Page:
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5 Famous Quotes About Writing That Might Be Evil

July 31, 2014

“The road to Hell is paved with adverbs.”- Stephen King
Just swell! Now I’ll never get my daughters to learn their parts of speech. (image via Wikimedia)

When a famous author writes a quote about writing, aspiring authors pay attention. After all, nobody knows more about writing than a famous author. Some quotes about writing have become so widely known that they’re almost accepted without second thought. But what if these famous quotes were meant to be misleading? What if the famous authors were just messing with us? What if famous authors were toying with our emotions and fragile egos? What if these famous authors were just… evil?

Below are five famous quotes about writing that MIGHT be evil:

QUOTE #1 “There is nothing to writing. All you do is sit down at a typewriter and bleed.”- Ernest Hemingway


Aspiring authors have enough problems, being rejected, being ignored, being over-criticized. We don’t need to hear about bleeding at a typewriter.   I have never bled at the typewriter, and for my first ten years of writing, I actually used a typewriter. Unfortunately, I never learned keyboarding skills, so I was a two-fingered hunt-and-peck typist who used lots of White-out. If anybody should have bled out at the typewriter, it would have been me (or I). I did not bleed at the typewriter. Hemingway should not have left the impression that it’s normal to bleed at the typewriter. If you bleed while you’re writing, stop writing and maybe see a doctor.


“The scariest moment is always just before you start.”- Stephen King


I know Stephen King likes to scare readers with his horror novels, but this quote sounds like he’s trying to scare us aspiring writers with his advice. I love the moment just before I start. I’m optimistic when I start. The scary part is when I know I’m about to be critiqued. And even that’s not scary. I’ve gotten to the point where I’d rather have my writing get insulted than get ignored. If there’s a scary moment in writing, it’s when I see somebody’s facial expressions while he/she is reading what I wrote. With so much done online nowadays, I don’t see facial expressions anymore, so there is no scary part. Stephen King shouldn’t try to scare aspiring authors like that. He should have better things to do.

QUOTE #3 “Substitute ‘damn’ every time you’re inclined to write ‘very’; your editor will delete it and the writing will be just as it should be.” Mark Twain


If I had literally followed this advice in high school, I would have failed my English classes. I was tempted to follow this advice. After all, it was from Mark Twain. I came very/damn close to littering one of my stories with a bunch of damns and then defending it to my teacher by saying Mark Twain said it was okay. A couple friends (now that I think about it, I don’t believe they were really my “friends”) encouraged me to use a lot of damns. They thought it was a damn good idea. When I chose not to, they said I was damn cowardly. I said I was damn smart, and a teacher heard me. He told me to watch my language, then left to smoke a cigarette in the parking lot. I was damn lucky. The problem with exchanging “very” with “damn” is that if you do it too often, you talk like Holden Caulfield and it gets damn old damn quickly.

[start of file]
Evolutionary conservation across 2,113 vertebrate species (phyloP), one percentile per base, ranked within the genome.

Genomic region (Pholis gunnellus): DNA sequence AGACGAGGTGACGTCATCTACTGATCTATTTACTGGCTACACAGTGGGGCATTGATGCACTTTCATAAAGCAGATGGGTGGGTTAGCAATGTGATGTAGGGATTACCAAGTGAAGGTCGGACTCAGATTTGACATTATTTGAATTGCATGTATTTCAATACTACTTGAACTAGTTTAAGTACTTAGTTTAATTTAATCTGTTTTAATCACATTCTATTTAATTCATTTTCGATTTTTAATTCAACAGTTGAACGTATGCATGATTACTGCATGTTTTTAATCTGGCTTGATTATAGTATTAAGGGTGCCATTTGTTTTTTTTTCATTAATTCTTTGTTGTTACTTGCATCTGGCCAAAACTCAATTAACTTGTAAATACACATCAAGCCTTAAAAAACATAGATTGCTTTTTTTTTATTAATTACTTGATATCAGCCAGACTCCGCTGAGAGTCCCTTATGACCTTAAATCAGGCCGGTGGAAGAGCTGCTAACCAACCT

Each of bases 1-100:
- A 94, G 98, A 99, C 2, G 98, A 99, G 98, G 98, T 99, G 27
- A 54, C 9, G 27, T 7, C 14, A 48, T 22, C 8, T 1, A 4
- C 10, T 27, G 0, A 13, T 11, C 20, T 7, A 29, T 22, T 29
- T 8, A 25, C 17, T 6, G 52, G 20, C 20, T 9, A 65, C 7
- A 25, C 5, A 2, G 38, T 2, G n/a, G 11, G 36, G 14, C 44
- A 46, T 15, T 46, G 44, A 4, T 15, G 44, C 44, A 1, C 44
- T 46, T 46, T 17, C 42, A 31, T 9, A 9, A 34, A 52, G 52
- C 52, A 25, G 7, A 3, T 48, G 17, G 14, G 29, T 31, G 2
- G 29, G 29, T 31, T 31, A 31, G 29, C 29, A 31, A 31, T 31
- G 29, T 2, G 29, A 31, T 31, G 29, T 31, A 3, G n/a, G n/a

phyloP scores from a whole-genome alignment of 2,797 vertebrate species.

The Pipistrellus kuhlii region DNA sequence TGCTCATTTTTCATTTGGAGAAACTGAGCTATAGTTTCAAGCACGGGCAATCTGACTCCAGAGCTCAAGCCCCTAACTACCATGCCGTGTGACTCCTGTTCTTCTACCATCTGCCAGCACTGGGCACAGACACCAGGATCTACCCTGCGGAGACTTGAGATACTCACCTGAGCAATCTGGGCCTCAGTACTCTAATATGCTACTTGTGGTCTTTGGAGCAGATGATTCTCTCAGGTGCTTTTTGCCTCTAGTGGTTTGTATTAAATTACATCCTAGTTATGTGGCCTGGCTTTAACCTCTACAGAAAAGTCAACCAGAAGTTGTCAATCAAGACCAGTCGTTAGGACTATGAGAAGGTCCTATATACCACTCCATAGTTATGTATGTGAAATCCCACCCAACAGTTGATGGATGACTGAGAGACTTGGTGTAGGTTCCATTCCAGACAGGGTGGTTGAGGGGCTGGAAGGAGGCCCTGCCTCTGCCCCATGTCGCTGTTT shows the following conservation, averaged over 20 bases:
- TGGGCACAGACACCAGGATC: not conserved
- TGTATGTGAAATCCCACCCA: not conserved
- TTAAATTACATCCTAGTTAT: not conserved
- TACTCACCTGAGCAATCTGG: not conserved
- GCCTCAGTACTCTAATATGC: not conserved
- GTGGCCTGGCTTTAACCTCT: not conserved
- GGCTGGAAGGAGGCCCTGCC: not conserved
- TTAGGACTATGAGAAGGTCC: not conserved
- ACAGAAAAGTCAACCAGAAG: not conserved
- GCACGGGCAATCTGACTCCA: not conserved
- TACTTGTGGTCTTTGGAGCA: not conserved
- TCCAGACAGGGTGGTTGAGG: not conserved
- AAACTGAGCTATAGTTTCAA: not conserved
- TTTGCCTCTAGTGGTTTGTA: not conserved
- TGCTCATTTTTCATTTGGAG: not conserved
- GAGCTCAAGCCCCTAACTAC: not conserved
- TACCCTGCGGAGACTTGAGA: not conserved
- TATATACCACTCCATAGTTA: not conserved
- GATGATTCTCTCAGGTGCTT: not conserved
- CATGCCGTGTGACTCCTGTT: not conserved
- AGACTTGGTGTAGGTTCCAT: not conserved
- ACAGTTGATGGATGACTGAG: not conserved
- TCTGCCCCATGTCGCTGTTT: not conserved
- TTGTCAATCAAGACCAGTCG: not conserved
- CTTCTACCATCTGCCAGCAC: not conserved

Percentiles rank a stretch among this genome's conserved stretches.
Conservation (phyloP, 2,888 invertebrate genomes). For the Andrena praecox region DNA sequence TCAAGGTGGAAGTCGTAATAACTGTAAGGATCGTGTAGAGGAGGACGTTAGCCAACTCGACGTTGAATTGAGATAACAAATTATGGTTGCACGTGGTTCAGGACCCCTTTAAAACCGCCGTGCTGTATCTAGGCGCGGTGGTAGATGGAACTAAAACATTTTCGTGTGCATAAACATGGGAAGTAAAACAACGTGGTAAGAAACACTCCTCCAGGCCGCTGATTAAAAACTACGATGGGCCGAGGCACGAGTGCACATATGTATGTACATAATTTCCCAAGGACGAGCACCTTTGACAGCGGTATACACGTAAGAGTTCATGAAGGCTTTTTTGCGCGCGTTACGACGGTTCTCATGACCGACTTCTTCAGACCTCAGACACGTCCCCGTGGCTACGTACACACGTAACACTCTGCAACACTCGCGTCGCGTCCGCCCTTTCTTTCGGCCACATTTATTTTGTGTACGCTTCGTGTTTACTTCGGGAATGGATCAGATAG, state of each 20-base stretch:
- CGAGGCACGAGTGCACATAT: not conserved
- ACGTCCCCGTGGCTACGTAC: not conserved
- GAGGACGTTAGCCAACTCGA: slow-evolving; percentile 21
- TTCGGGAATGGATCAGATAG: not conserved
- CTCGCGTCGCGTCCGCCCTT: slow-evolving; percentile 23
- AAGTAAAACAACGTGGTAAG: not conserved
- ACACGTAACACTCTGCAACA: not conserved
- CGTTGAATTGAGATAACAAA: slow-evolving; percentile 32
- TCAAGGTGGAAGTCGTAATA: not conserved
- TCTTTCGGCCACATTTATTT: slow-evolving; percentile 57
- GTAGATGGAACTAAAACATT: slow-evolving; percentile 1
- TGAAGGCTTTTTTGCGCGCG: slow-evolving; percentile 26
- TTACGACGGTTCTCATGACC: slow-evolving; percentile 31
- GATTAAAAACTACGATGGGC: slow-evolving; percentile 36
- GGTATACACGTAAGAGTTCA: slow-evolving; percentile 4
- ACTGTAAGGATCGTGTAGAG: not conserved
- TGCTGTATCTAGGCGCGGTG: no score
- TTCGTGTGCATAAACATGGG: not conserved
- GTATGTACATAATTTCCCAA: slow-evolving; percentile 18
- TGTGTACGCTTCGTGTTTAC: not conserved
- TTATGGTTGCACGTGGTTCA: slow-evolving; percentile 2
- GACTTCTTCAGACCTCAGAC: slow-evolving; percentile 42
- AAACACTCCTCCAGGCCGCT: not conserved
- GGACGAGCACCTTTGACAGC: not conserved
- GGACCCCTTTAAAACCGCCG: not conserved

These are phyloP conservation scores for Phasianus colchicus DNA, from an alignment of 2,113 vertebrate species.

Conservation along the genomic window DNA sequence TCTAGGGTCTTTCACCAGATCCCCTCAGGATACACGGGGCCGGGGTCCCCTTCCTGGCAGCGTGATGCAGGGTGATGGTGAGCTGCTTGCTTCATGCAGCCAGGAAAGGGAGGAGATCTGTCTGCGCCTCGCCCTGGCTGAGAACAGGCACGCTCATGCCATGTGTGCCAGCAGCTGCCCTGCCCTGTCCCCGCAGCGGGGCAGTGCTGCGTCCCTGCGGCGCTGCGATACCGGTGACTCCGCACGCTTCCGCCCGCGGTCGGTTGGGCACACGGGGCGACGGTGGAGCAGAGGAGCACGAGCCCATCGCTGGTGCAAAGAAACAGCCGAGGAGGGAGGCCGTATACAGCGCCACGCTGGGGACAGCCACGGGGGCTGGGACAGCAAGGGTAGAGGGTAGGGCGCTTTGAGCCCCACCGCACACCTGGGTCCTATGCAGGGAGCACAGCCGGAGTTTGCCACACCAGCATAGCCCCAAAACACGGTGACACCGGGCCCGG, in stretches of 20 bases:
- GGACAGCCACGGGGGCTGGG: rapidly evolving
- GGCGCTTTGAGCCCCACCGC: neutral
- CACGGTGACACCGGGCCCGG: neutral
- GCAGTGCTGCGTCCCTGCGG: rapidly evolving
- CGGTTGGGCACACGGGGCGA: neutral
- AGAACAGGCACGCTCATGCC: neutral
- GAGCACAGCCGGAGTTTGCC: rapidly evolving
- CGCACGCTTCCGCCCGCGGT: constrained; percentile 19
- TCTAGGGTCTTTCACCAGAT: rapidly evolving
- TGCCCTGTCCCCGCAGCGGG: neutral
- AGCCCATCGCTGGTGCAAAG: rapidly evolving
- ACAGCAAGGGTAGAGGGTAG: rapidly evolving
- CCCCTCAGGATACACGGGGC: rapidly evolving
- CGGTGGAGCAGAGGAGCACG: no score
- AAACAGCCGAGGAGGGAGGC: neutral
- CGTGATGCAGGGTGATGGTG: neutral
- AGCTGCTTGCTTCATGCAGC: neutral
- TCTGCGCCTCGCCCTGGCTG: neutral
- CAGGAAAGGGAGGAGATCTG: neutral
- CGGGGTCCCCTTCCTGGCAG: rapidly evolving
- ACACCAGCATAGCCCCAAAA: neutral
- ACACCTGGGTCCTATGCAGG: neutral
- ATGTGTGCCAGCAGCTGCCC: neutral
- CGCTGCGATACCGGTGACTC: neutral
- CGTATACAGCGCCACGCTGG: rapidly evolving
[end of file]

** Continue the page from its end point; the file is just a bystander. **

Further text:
“Literature is all, or mostly, about sex.” – Anthony Burgess


I don’t know what Anthony Burgess looks/looked like, but I picture him as an old man. The last thing an old man needs to do is talk about sex, especially if he’s a writer. This quote makes writers look like a bunch of perverts. We’re no more perverted than the perverts who read our stuff, but still, Anthony Burgess should at least try to hide it and not push his pervertedness (also known as “perversion) on the rest of us.

Literature is about relationships. Sex is merely one part of a relationship. Maybe it gets discussed in a particular book, maybe it doesn’t. But other aspects of the relationship are important too, like… like… like…



“If you write one story, it may be bad; if you write a hundred, you have the odds in your favor.” – Edgar Rice Burroughs


Putting potential readers through 100 bad stories just to get to one good one is… evil. Hey, I can talk. I read the first Pelucidar book. Edgar Rice Burroughs could write a lot of stuff, but it could also get old, unless you don’t get tired of the chase, captured, rescue, chase, capture, escape, chase, capture, rescue/escape formula. I know, I know, Edgar Rice Burroughs had bills to pay, and a lot of people out there were reading his books, but I think his quote encourages bad writing. It implies that if you simply write a lot, chances are SOMETHING is going to be good, almost by accident, almost by chance.   Maybe that worked for Burroughs (some critics would say ALL of his stories were bad and his body of work is proof that his quote is wrong, but I wouldn’t go that far. He did create Tarzan, after all).